Starting solids is an exciting but sometimes frightening time for a new parent. Often called weaning, it is an important step to think about a change in the language used at this stage. Read this starting solids blog to gain more confidence for this exciting stage.
Importance of language
Introducing a baby to solid food is called complimentary feeding. Feeding baby actual food to compliment their milk diet. Weaning means to gradually stop something, so for the first few months of introducing solid food that is the opposite of what you want to be doing. Milk feeds provide the majority of a baby’s nutrients and calories for the whole of the first year and should be gradually reduced over a number of months.
When to start with solids?
There is a lot of advice out there. If your baby is under 6 months, and you have come out of the survival battle of the fourth trimester, then thinking ahead towards starting solids is the next step. There are so many different weaning plans and ideas. It can sometimes be overwhelming! I have collated some advice in this starting solids blog, but our Starting Solids workshop could be the ideal one-stop shop to prepare yourself for this next step.
Preparation is key
The first thing you need to know is understanding when baby might be ready to start consuming solids. We know that baby should be around 6 months, and this is because these three points are more likely to be met around that age. It is impossible to know what is going on inside their body, but the thinking is that when the below milestones have been reached then baby’s digestive system will also be ready.
Here is the list of signs of readiness to start eating solids:
1) They can stay in a sitting position and hold their head steady.
2) The can co-ordinate their eyes, hands and mouth so they can look at the food, pick it up and put it in their mouth. This should be done with purpose, not accidentally batting their mouth and ending up getting something in there.
3) They can swallow food. Babies who are not ready will push their food back out with their tongues, so they get more around their face than they do in their mouths.
It is important to remember that the first few months of their journey, baby may not be consuming much solid food. This is completely fine and normal. Babies still need to be given breast milk or formula until they are at least12 months old.
This should form the main part of their diet, following baby’s lead for reducing amounts. Because milk is such an important part of their diet, how much your baby eats is less important than getting them used to the idea of eating. They will still be getting most of their nutrients from breast milk or first infant formula until one year.
The first 6 months of them eating food is a wonderful opportunity to introduce different flavours and textures. To install positive eating habits and making mealtimes fun and enjoyable.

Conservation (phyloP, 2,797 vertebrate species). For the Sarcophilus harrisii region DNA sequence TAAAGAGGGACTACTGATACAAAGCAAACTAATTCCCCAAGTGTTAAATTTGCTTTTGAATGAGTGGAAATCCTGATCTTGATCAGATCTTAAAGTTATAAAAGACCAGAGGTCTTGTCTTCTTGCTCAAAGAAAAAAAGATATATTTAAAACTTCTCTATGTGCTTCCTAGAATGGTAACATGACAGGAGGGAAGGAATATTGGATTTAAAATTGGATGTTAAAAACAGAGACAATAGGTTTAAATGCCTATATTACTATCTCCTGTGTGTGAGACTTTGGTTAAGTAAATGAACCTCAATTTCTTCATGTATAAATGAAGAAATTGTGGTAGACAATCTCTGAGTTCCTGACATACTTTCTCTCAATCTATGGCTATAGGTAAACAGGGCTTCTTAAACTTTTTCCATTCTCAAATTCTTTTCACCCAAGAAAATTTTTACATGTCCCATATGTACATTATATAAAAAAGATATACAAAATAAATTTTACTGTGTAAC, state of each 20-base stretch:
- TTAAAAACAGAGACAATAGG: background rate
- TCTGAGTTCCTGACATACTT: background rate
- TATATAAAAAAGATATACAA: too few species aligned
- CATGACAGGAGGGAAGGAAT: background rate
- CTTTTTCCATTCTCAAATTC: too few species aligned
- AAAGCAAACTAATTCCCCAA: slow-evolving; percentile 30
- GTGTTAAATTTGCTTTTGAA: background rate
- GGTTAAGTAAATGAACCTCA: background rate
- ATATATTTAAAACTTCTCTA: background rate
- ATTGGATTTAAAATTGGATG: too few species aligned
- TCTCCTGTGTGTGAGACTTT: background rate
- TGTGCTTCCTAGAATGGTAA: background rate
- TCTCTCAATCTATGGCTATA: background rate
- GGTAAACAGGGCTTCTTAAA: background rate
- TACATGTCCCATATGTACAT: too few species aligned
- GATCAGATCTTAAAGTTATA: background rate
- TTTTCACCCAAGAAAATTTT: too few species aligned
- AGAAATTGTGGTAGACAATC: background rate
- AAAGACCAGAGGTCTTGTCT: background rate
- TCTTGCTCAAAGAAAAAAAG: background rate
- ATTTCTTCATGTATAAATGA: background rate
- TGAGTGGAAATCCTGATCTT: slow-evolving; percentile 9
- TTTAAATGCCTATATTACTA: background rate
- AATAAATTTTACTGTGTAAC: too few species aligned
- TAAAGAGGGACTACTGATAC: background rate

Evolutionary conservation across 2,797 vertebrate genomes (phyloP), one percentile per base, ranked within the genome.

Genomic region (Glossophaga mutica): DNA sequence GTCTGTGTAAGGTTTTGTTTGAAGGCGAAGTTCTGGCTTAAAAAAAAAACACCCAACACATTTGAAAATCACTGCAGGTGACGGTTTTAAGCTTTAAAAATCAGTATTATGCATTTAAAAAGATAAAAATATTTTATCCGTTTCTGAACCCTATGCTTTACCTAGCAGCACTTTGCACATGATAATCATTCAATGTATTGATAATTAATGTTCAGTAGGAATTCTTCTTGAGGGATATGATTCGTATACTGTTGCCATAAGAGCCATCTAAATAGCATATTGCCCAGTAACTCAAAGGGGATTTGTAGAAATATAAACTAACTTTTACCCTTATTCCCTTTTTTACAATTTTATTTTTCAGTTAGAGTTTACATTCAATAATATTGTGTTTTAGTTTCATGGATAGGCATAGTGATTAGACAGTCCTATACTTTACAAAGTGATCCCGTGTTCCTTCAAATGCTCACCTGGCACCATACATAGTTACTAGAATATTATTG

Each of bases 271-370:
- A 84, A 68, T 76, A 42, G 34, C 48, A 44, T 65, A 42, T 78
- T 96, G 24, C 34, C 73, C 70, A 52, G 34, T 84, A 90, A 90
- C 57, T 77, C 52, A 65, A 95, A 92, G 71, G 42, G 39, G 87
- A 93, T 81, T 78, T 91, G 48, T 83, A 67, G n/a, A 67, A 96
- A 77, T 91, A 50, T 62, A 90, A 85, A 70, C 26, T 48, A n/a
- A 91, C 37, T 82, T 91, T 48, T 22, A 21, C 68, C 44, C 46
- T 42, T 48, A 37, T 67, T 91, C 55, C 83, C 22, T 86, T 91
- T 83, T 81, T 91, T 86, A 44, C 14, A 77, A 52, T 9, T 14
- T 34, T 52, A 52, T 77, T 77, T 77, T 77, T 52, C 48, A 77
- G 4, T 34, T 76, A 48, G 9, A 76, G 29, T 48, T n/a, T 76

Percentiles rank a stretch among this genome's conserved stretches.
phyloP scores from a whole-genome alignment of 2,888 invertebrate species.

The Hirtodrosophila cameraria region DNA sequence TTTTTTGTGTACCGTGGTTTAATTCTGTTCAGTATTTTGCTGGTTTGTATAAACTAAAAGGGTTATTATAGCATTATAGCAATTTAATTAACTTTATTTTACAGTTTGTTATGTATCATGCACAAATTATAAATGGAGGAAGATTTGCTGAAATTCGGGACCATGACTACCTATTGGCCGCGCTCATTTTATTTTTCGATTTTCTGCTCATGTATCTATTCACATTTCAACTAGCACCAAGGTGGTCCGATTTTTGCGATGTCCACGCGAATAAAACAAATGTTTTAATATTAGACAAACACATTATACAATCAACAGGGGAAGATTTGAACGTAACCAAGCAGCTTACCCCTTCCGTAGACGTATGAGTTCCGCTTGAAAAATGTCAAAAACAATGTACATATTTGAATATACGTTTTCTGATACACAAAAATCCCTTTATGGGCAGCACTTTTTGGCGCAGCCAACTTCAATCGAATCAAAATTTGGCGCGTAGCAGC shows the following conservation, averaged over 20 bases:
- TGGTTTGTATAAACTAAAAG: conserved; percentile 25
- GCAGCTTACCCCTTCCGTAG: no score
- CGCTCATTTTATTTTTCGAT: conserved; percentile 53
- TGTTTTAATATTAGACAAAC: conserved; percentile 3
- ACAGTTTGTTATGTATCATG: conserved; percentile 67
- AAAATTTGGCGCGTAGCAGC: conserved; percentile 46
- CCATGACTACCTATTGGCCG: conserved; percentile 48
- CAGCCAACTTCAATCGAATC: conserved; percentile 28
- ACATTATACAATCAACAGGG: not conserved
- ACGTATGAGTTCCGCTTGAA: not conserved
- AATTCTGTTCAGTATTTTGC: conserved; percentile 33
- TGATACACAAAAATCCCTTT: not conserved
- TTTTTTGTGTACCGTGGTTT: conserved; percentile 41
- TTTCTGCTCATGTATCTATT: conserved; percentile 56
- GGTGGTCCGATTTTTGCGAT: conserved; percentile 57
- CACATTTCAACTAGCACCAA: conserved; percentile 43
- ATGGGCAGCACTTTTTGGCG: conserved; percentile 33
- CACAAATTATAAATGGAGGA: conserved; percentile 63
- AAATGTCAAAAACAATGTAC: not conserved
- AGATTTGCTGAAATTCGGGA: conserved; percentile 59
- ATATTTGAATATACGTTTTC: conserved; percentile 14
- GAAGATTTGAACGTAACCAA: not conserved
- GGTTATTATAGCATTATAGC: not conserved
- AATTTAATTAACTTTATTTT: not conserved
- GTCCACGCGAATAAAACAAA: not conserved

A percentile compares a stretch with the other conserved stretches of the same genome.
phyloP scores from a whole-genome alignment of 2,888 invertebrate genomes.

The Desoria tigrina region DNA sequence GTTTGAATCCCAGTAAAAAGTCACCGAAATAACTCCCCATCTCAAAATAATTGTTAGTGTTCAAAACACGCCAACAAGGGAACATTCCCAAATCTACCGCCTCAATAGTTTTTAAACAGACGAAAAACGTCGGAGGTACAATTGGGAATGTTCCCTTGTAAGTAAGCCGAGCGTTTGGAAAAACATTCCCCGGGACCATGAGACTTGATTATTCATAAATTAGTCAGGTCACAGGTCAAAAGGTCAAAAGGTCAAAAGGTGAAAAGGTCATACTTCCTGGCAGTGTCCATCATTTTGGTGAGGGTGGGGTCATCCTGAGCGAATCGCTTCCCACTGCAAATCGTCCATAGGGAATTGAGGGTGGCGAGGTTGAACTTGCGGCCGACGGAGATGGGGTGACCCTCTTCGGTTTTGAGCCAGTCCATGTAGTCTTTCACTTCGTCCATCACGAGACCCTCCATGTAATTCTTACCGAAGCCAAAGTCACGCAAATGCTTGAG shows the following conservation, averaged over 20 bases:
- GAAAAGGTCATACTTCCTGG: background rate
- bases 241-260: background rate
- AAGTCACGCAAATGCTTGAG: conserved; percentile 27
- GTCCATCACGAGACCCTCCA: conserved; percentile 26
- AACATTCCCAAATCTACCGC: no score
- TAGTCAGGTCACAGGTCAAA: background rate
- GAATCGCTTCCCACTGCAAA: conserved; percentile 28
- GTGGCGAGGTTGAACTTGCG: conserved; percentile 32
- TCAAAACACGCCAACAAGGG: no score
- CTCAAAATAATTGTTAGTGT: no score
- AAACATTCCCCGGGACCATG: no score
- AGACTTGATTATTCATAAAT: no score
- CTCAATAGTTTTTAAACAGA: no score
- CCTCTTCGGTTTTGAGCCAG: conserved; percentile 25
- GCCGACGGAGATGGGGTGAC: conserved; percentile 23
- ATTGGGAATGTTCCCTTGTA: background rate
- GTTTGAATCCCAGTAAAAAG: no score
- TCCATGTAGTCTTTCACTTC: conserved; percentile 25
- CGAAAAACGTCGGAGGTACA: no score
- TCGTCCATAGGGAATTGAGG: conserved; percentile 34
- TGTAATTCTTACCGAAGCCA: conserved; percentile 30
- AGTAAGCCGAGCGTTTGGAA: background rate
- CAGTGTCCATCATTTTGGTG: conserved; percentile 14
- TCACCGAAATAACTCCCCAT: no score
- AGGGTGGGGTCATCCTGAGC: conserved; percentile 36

Different approaches to starting solids
There are several approaches to starting solids and I will briefly outline each one below. If they are starting solids before 6 months (or when showing all signs of readiness) then the puree or mashed approach using just fruit and vegetables until 6 months is the way to go:
- The traditional puree or mashed food given via a spoon. Portions should start small (an ice cube size is a good guide when starting). It is not necessary to repetitively give just one flavour unless there are allergy concerns. Sweet or savoury, there is no evidence to suggest that starting with savoury prevents a preference for sweet foods!
- Baby led weaning, which means giving baby suitable portions of your food. There are not many restrictions on food (see here for advice) but you should ensure that pieces are long enough to stick out of baby’s hand at first as they tend to pick things up with their whole hand until their pincer grip (finger and thumb) gets refined. Ideally pieces would be wide enough for baby to still close their hand around them.
- A combined approach. Feeding baby mashed or pureed foods alongside finger sized pieces of the same food to help link the flavours and textures together.
Offering water at mealtimes is a good idea to get them used to it, but by following the above about milk feeds you don’t need to worry abut their fluid intake too much – just keep offering. Even in hot weather you can just offer water more regularly, or even make little ice lollies from breastmilk or pureed fruit if you want to get some liquid into them in a different way (these are also really good for teething!)
It is best to stick only to water or milk if it is their milk time. This is because juices and squashes contain sugars or artificial sweeteners and are best avoided.
Our Starting Solids workshops will take you through everything you need to know, step by step, to help you confidently start. Being relaxed and making mealtimes fun, with plenty of variety, is key.
This is a good page on starting solids, different food groups and a guide on where baby may be with their eating. Every baby takes to eating at their own pace so the best advice is do not worry. https://www.nhs.uk/start4life/weaning/what-to-feed-your-baby/7-9-months/#anchor-tabs